• I commute on platform pedals all the time. I don’t need the kind of control Richard mentions. I do find I can get a good spin. I remember seeing a story that people don’t actually pull up on the pedal. You just unweight it. So you really aren’t going to pull your foot off the pedal. I use an Animal BMX pedal. It is a resin, about the same size and shape as the Crank Brothers pedal and only cost about $15.

  • @Rep: Do you know what air pressure your shocks are supposed to be at on your FS bike, and if so how often do you check them? Your FS bike should kick your SS bikes butt in the handling department, or at least there should be such a difference.

  • The reason I use clipless pedals on my mtb is for control. In my very first race I figured out that if my feet leave the pedals I lose control of the bike. So, opposite of Rep, I feel safer clipped in because it makes it easier for me to maintain control. The flip side is I am absolutely amazed at downhillers and dirt jump guys who use flat pedals. Although if you put me on a slack geometry trail bike with proper shoes and pedals I might be ok, but grunting over big roots and and rocks on a steep climb would be next to impossible for me without being able to yank up as much as down on the pedal. I think this speaks much more to a lack of certain skills on my part than anything else. Although, it sounds like a great training tool.

  • (a) Still issues with those tires, huh?

    (b) Laughed on your last line of #2 on your experiment details. Careful what you draw into being…or you might end up needing MORE rest days. ;p

    (c) So, I commented elsewhere briefly about this. But here’s my own update. Recently, I’ve started back riding my SS HT, not b/c of the pedals but b/c I need to kick my own arse back into some shape after the events of this summer – argh. (I’ve been roading biking whenever I can but decided that it was time I brought mtb-ing back into the picture.)

    Then yesterday, I went to a different trail with MORE ups (and downs). So, I decided to take my FS geared mtb, which has the SPD’s on one side and “flats” on the other, except the platform for the flat side isn’t very big – not like what’s on my SS. Well on the first run on that trail, I became very frustrated with handling on my bike. Call me crazy, chicken, whatever, but I prefer the balance, handling and control I have on the SS. Though, the cush ride of the FS is very, very nice.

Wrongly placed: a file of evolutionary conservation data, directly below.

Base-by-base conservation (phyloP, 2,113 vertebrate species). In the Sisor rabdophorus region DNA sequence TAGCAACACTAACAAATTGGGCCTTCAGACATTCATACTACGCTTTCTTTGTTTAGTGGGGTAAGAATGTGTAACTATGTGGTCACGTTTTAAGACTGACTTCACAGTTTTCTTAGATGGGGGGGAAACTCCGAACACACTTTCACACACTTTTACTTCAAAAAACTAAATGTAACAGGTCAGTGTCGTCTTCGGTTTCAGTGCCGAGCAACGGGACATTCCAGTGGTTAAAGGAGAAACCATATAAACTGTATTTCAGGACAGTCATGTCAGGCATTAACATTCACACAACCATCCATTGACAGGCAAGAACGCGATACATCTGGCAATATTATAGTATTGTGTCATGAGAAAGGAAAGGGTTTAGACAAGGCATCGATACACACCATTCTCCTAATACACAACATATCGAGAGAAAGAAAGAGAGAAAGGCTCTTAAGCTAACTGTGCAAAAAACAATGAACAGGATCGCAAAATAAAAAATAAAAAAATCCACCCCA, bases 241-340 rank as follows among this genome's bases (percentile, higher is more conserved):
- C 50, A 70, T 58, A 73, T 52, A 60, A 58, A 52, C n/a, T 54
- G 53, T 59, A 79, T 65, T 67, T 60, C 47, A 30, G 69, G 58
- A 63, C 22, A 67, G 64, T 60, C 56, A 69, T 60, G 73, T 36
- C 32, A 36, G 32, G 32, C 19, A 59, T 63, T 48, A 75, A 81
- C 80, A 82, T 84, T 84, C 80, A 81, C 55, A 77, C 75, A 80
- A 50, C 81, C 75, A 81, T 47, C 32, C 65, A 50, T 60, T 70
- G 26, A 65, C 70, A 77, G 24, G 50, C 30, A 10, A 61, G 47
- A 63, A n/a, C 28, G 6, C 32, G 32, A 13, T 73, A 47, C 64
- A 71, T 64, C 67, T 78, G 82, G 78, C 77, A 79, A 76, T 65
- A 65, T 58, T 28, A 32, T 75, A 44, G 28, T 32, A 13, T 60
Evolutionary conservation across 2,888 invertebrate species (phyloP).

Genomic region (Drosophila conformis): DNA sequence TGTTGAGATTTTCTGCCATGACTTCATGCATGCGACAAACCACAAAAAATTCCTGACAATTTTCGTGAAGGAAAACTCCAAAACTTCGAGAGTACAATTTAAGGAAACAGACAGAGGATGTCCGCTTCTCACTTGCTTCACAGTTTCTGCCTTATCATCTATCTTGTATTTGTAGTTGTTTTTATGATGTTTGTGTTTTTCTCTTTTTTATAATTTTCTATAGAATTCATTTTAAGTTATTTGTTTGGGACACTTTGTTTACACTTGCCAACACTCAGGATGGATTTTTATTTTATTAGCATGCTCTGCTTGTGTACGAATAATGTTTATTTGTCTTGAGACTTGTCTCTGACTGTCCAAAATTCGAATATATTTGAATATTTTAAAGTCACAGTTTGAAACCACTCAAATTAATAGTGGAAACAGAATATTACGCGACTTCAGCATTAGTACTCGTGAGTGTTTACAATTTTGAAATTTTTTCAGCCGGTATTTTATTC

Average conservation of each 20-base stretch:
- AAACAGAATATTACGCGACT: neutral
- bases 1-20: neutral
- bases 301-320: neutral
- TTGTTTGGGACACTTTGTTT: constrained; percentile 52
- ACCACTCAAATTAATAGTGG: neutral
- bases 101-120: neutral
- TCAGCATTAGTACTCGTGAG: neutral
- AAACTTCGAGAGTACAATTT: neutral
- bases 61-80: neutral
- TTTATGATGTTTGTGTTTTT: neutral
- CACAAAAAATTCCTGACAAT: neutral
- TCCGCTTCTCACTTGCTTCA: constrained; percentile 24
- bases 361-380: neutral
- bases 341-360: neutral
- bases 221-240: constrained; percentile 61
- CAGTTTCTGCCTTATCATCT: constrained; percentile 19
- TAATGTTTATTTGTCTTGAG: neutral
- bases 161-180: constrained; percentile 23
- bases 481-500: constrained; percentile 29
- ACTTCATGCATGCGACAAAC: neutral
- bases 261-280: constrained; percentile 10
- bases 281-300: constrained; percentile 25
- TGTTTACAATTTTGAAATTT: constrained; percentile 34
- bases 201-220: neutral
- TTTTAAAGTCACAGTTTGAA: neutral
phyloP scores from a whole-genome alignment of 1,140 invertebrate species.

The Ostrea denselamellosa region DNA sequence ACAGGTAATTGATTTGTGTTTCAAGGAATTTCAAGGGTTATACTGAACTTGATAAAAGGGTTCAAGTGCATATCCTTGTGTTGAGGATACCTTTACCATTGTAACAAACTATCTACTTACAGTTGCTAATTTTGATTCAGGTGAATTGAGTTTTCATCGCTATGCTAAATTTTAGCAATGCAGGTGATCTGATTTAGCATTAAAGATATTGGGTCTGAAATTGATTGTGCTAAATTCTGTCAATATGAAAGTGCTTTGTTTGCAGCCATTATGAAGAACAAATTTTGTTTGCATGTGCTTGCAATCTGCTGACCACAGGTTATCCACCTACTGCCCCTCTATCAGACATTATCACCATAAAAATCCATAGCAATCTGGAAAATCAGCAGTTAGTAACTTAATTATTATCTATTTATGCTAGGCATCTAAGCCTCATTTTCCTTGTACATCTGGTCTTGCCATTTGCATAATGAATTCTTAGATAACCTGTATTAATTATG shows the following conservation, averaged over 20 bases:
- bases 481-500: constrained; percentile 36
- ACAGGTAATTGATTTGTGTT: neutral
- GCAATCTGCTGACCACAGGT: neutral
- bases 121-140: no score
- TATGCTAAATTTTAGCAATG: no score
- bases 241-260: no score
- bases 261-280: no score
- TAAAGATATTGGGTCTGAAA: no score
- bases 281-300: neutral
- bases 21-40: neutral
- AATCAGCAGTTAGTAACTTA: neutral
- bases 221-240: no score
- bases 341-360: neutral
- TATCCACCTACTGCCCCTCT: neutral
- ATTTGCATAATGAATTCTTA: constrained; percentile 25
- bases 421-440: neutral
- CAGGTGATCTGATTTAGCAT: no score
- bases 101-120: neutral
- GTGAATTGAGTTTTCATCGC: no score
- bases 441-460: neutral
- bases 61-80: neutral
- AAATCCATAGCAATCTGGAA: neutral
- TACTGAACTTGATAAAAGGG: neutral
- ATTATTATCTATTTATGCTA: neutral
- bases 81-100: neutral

So after that first run, I went back to my vehicle and swapped out shoes. (I was wearing mtb shoes with stiff soles – not carbon though but stiffer than the sneakers that I was doning – b/c I “clip in” only on the left. I don’t have cleats on the right side…and would only install/use them when on a fire service road or a non-technical doubletrack. As many of you know, I am not a fan of being fully clipped-in on the mtb. There’s just too much room for error (for me), and I don’t have the willingness nor the time to deal with falls, wrecks and the like just to “get used” to them. [Yes, BTDT, not doing it anymore.] It was weird at first, b/c I did notice the difference having a softer sole. Then, I realized that the smaller platform on the flat side was also coming into play. Not only that but the pedals don’t have decent enough “spikes” to give me the grip I needed. So after the second run, I decided that I was going to bail on those pedals period and put back on the wide double-sided flat pedal platforms that originally came on the bike.

    I will let you know how it goes. Though, I might be in the market for a stiffer soled shoe b/c the mtb shoes I currently have are actually too narrow…but I get better grip on the flat pedals from my sneakers.

    Hmmm…I’m curious – what kind of shoes does James Wilson use for his mountain biking?

    (d) What? You’re waiting until Wednesday to ride to check it out?

    Happy Early Bday, btw!